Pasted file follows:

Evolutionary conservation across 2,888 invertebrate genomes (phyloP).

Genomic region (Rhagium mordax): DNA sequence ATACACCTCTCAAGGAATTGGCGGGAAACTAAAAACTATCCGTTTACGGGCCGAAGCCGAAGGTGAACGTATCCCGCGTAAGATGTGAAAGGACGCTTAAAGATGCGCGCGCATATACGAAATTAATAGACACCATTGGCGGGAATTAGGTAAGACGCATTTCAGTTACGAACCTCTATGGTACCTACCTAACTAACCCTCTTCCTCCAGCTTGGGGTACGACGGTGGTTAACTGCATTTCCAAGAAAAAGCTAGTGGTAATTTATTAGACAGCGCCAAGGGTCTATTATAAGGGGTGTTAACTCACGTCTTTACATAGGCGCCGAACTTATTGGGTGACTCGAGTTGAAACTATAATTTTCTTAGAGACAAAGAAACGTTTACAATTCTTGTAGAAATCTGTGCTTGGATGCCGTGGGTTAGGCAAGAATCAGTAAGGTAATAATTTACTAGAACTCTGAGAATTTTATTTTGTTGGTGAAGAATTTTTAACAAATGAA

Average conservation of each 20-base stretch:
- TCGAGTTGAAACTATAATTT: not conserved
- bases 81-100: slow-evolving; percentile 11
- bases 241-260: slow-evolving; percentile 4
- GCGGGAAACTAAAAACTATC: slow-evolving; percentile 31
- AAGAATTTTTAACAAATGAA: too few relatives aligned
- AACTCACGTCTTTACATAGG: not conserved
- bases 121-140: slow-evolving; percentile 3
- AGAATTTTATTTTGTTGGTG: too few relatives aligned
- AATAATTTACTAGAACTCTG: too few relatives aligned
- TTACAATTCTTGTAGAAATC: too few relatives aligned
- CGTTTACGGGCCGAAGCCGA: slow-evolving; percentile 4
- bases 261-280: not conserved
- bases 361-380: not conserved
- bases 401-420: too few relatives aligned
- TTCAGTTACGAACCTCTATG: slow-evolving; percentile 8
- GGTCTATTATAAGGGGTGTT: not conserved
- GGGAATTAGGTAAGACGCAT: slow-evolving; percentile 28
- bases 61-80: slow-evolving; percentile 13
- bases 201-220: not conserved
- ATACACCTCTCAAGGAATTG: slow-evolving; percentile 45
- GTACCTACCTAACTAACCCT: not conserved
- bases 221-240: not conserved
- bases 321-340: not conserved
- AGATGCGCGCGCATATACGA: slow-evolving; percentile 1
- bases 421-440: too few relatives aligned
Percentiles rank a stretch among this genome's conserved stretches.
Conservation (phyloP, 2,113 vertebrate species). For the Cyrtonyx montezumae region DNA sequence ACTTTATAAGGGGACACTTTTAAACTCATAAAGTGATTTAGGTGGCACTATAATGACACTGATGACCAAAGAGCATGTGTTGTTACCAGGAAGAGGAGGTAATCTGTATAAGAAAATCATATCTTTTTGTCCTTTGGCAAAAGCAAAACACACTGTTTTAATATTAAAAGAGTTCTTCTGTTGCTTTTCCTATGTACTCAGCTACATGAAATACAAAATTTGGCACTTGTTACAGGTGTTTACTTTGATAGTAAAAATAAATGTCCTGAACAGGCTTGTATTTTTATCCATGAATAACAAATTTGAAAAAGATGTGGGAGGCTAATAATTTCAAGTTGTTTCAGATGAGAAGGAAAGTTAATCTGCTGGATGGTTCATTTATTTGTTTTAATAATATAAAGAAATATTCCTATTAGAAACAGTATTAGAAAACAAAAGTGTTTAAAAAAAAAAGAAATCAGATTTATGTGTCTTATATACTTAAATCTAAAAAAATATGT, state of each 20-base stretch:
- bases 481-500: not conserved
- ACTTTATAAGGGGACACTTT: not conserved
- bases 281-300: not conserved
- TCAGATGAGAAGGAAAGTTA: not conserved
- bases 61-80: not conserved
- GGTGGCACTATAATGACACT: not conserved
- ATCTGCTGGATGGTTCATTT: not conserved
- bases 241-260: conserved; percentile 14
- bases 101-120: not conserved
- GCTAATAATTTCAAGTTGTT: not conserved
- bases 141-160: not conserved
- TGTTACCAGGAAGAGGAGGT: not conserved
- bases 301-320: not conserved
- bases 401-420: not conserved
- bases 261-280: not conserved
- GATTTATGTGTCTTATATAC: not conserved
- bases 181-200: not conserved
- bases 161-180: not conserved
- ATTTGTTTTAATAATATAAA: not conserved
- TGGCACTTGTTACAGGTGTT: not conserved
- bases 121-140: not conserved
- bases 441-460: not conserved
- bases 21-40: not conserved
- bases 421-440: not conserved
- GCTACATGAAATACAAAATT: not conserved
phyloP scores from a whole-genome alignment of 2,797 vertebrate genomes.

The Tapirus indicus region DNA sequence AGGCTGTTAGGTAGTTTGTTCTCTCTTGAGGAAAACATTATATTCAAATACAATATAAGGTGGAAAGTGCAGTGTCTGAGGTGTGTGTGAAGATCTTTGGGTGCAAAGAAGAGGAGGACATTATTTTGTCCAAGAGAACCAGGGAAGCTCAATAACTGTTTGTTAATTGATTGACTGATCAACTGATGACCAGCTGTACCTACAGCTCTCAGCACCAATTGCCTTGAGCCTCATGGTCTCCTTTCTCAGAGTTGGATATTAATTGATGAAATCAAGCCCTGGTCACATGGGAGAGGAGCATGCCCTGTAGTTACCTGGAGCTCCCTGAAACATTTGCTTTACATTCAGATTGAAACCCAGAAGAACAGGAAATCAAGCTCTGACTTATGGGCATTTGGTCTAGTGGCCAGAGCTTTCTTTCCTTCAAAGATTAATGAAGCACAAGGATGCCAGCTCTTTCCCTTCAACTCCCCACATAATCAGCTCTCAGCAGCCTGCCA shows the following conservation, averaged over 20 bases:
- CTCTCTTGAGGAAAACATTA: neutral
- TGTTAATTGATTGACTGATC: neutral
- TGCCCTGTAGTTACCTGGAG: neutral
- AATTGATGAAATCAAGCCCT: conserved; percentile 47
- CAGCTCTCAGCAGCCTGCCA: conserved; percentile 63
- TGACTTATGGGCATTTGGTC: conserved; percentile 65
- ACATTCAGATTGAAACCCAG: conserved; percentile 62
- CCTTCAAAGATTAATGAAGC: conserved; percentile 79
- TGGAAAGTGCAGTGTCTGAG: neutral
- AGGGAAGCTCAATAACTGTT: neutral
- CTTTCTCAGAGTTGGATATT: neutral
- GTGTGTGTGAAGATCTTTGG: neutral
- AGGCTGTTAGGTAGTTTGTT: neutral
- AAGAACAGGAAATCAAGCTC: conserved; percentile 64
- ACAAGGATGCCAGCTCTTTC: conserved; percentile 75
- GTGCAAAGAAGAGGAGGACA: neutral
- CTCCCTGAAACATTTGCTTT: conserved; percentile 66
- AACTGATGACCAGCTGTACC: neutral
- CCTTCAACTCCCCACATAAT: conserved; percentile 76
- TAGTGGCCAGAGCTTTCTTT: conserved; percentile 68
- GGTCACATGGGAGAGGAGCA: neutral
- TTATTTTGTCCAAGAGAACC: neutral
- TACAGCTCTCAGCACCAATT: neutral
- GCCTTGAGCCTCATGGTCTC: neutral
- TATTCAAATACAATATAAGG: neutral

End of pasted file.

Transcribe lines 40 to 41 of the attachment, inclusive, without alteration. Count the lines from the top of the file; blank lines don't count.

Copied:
- GCTAATAATTTCAAGTTGTT: not conserved
- bases 141-160: not conserved